Today we are continuing our conversation into the Book of Acts, which is the embodying of the early church living out the commissioning of Jesus:
“But you will receive power when the Holy Spirit comes on you; and you will be my witnesses in Jerusalem, and in all Judea and Samaria, and to the ends of the earth.” (Acts 1:8)
In the text today, we see that Jesus is not simply the Messiah, but He is the Messiah to all. This reality in the book of Acts is intentionally being stretched to a greater and greater extreme: first, the lame beggar (Leviticus 21:18, the lame are unclean and may not approach), then Simon the Sorcerer (it is the heart that matters), then the Ethiopian (a foreigner), and Saul (the attacker). And now in chapters 10 and 1,1 the boundaries are really blown apart.
Before we get there, I want to talk about the Biblical theme of not judging others and its tie to exclusivity. Jesus spoke against it in the Sermon on the Mount, directly in Luke and in illustration in Matthew:
“Do not judge, and you will not be judged. Do not condemn, and you will not be condemned. Forgive, and you will be forgiven. Give, and it will be given to you. A good measure, pressed down, shaken together and running over, will be poured into your lap. For with the measure you use, it will be measured to you.” (Luke 6:37-38)
“Why do you look at the speck of sawdust in your brother’s eye and pay no attention to the plank in your own eye? How can you say to your brother, ‘Let me take the speck out of your eye,’ when all the time there is a plank in your own eye? You hypocrite, first take the plank out of your own eye, and then you will see clearly to remove the speck from your brother’s eye.” (Matthew 7:3-5)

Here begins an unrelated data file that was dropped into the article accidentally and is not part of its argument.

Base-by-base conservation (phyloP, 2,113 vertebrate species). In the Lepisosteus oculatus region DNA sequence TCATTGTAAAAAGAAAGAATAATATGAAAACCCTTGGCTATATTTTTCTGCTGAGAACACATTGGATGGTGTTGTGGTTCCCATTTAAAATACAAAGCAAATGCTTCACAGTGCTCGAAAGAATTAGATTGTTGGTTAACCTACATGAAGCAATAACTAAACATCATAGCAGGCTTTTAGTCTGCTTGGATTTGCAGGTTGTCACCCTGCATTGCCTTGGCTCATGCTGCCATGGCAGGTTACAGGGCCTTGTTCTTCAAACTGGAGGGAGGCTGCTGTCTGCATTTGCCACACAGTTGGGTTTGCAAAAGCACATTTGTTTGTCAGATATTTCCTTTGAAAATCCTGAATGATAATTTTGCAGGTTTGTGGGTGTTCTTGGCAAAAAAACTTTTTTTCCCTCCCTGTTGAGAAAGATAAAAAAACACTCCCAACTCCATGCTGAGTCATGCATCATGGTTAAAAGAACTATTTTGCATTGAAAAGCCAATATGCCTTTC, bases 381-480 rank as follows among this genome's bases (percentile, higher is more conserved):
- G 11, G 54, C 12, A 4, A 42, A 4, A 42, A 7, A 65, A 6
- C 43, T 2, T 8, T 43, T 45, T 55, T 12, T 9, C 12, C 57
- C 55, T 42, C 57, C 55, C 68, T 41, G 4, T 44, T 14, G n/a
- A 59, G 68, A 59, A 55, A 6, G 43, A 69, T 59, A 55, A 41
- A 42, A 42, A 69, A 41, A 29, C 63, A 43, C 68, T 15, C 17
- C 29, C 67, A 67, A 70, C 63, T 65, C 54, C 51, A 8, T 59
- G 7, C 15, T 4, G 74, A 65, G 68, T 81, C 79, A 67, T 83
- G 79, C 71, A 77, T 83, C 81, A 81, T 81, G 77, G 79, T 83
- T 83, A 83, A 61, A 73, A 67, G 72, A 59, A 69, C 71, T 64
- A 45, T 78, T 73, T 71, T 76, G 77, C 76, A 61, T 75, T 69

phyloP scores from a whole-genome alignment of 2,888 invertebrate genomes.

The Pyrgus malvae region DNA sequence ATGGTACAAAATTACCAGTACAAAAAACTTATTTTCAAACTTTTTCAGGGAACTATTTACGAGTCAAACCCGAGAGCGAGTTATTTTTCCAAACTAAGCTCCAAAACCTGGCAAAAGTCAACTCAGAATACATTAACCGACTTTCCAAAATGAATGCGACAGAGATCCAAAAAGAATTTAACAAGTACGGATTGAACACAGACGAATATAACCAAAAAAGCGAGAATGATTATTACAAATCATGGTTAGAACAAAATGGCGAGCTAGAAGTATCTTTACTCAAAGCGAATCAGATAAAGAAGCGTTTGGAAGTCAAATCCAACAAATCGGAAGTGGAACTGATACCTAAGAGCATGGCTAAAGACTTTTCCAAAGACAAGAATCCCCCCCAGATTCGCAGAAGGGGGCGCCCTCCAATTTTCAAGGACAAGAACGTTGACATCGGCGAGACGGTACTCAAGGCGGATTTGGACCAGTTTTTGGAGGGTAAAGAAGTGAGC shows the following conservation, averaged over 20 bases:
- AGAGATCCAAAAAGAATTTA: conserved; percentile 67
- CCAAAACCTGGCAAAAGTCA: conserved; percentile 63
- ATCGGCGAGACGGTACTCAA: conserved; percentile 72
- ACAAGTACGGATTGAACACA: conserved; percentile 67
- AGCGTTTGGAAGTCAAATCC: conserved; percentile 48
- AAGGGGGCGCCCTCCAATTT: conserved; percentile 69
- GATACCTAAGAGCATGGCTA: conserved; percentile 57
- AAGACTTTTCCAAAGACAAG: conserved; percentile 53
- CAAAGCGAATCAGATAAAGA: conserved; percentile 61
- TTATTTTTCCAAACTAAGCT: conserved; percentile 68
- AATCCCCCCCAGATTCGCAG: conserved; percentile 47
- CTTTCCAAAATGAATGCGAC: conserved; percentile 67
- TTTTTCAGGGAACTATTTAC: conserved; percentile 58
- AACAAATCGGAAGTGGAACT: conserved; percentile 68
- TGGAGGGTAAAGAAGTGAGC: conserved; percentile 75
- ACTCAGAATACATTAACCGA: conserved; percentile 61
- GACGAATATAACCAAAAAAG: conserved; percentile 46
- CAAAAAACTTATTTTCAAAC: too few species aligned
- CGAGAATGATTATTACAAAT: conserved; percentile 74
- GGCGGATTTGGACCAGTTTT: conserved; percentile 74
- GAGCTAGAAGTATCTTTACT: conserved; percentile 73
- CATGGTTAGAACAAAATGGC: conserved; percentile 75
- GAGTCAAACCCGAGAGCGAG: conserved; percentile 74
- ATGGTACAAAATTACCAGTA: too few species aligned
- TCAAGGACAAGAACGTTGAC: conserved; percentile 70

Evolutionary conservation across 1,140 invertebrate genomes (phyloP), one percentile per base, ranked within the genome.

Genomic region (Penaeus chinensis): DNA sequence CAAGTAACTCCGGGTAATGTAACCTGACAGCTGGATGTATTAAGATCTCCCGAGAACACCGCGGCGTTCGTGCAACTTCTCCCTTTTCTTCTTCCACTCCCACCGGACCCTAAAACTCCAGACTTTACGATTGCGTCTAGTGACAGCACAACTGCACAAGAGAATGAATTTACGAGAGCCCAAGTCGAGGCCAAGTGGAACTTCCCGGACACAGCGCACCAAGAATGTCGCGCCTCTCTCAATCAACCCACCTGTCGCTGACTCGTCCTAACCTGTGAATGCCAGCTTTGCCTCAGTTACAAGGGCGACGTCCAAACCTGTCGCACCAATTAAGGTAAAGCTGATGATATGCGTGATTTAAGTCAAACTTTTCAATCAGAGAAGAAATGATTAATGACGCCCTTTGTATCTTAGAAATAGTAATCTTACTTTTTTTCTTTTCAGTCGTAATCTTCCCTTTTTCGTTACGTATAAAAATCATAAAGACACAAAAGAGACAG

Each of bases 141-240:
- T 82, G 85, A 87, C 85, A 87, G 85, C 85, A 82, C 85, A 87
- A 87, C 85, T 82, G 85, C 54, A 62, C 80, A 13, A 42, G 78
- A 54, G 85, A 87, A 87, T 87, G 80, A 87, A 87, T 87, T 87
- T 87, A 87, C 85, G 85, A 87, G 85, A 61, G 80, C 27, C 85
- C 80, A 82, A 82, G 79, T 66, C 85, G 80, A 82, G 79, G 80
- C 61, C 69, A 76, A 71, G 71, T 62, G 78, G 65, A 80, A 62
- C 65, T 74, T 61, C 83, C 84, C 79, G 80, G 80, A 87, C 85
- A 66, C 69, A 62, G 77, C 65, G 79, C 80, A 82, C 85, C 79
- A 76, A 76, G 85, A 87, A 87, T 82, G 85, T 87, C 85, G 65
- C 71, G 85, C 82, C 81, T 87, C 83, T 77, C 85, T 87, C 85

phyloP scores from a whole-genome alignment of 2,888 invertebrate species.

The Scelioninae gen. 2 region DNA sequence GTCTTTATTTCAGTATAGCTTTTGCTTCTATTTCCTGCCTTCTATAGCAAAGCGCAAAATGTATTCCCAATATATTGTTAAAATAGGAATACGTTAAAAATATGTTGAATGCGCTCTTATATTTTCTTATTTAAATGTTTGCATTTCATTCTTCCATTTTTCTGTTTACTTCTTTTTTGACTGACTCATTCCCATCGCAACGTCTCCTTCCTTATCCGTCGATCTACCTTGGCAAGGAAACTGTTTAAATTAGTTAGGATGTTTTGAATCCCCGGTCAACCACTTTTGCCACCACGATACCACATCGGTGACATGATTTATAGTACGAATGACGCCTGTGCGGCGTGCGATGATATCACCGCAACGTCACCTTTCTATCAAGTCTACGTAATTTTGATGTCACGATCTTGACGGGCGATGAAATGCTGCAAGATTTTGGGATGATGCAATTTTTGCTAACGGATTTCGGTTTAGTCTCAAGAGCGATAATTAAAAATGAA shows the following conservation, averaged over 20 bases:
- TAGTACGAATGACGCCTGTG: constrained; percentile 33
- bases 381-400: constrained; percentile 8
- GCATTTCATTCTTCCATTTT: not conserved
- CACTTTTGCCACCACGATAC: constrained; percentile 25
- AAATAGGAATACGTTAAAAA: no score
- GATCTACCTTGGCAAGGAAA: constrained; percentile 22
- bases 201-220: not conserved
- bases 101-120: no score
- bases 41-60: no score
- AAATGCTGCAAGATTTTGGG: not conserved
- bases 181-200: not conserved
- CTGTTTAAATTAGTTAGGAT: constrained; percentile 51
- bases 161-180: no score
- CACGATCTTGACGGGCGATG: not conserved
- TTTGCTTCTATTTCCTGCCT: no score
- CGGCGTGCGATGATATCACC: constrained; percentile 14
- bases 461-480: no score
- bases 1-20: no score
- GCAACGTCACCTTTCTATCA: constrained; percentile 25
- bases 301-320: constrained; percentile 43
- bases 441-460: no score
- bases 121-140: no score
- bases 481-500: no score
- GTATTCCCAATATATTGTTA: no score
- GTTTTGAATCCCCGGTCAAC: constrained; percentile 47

We see the picture also drawn as Jesus shares the story of the Pharisee and the tax collector in the Temple:
To some who were confident of their own righteousness and looked down on everyone else, Jesus told this parable: “Two men went up to the temple to pray, one a Pharisee and the other a tax collector. The Pharisee stood by himself and prayed: ‘God, I thank you that I am not like other people—robbers, evildoers, adulterers—or even like this tax collector. I fast twice a week and give a tenth of all I get.’ But the tax collector stood at a distance. He would not even look up to heaven, but beat his breast and said, ‘God, have mercy on me, a sinner.’ I tell you that this man, rather than the other, went home justified before God. For all those who exalt themselves will be humbled, and those who humble themselves will be exalted.” (Luke 18:9-14)
At this moment they were hearing this with perspective of internal only. If they only knew the bomb of the Great Commision, they would have really been blown away!
As we are called to all people, we are to make disciples, not make judgements. We are to welcome people we thought didn’t belong. This was not just a preference shift–this was a call for a full cultural shift.
“Therefore go and make disciples of all nations, baptizing them in the name of the Father and of the Son and of the Holy Spirit, and teaching them to obey everything I have commanded you. And surely I am with you always, to the very end of the age.” (Matthew 28:19-20)
So: make disciples; don’t make judgements. I love how Paul puts it in Romans 10:
How, then, can they call on the one they have not believed in? And how can they believe in the one of whom they have not heard? And how can they hear without someone preaching to them? And how can anyone preach unless they are sent? As it is written: “How beautiful are the feet of those who bring good news!” (Romans 10:14-15)